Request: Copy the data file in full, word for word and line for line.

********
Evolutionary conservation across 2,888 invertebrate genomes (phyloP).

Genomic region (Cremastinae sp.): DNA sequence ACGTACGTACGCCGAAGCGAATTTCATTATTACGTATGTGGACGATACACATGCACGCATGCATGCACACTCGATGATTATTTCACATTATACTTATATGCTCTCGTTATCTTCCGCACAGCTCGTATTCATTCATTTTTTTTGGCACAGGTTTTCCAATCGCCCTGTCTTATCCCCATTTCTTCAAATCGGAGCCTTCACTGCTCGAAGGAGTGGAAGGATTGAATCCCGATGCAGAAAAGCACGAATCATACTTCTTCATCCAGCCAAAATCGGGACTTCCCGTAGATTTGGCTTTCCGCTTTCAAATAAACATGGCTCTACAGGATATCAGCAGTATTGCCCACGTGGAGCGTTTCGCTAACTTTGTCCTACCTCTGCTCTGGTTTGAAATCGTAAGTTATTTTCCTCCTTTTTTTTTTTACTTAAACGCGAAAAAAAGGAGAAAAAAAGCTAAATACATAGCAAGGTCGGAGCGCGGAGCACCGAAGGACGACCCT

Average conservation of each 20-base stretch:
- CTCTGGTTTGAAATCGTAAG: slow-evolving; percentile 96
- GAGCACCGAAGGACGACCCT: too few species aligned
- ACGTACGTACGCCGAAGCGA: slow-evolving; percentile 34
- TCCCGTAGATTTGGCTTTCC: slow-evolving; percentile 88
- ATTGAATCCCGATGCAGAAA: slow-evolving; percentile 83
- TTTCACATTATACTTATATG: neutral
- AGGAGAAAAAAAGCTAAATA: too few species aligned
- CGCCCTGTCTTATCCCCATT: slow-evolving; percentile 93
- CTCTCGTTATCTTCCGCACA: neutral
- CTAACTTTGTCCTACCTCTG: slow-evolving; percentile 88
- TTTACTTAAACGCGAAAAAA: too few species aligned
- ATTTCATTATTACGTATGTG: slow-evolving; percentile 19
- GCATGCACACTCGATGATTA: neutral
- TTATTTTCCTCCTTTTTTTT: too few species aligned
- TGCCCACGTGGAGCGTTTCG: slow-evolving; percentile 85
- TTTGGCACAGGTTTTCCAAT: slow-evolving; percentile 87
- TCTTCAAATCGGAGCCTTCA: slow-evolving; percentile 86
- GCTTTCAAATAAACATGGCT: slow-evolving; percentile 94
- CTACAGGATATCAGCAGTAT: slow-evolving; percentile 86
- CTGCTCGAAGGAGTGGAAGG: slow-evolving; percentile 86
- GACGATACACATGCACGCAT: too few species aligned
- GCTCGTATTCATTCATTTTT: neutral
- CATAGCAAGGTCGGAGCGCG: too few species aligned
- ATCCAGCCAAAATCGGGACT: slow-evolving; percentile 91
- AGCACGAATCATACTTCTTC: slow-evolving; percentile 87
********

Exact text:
Evolutionary conservation across 2,888 invertebrate genomes (phyloP).

Genomic region (Cremastinae sp.): DNA sequence ACGTACGTACGCCGAAGCGAATTTCATTATTACGTATGTGGACGATACACATGCACGCATGCATGCACACTCGATGATTATTTCACATTATACTTATATGCTCTCGTTATCTTCCGCACAGCTCGTATTCATTCATTTTTTTTGGCACAGGTTTTCCAATCGCCCTGTCTTATCCCCATTTCTTCAAATCGGAGCCTTCACTGCTCGAAGGAGTGGAAGGATTGAATCCCGATGCAGAAAAGCACGAATCATACTTCTTCATCCAGCCAAAATCGGGACTTCCCGTAGATTTGGCTTTCCGCTTTCAAATAAACATGGCTCTACAGGATATCAGCAGTATTGCCCACGTGGAGCGTTTCGCTAACTTTGTCCTACCTCTGCTCTGGTTTGAAATCGTAAGTTATTTTCCTCCTTTTTTTTTTTACTTAAACGCGAAAAAAAGGAGAAAAAAAGCTAAATACATAGCAAGGTCGGAGCGCGGAGCACCGAAGGACGACCCT

Average conservation of each 20-base stretch:
- CTCTGGTTTGAAATCGTAAG: slow-evolving; percentile 96
- GAGCACCGAAGGACGACCCT: too few species aligned
- ACGTACGTACGCCGAAGCGA: slow-evolving; percentile 34
- TCCCGTAGATTTGGCTTTCC: slow-evolving; percentile 88
- ATTGAATCCCGATGCAGAAA: slow-evolving; percentile 83
- TTTCACATTATACTTATATG: neutral
- AGGAGAAAAAAAGCTAAATA: too few species aligned
- CGCCCTGTCTTATCCCCATT: slow-evolving; percentile 93
- CTCTCGTTATCTTCCGCACA: neutral
- CTAACTTTGTCCTACCTCTG: slow-evolving; percentile 88
- TTTACTTAAACGCGAAAAAA: too few species aligned
- ATTTCATTATTACGTATGTG: slow-evolving; percentile 19
- GCATGCACACTCGATGATTA: neutral
- TTATTTTCCTCCTTTTTTTT: too few species aligned
- TGCCCACGTGGAGCGTTTCG: slow-evolving; percentile 85
- TTTGGCACAGGTTTTCCAAT: slow-evolving; percentile 87
- TCTTCAAATCGGAGCCTTCA: slow-evolving; percentile 86
- GCTTTCAAATAAACATGGCT: slow-evolving; percentile 94
- CTACAGGATATCAGCAGTAT: slow-evolving; percentile 86
- CTGCTCGAAGGAGTGGAAGG: slow-evolving; percentile 86
- GACGATACACATGCACGCAT: too few species aligned
- GCTCGTATTCATTCATTTTT: neutral
- CATAGCAAGGTCGGAGCGCG: too few species aligned
- ATCCAGCCAAAATCGGGACT: slow-evolving; percentile 91
- AGCACGAATCATACTTCTTC: slow-evolving; percentile 87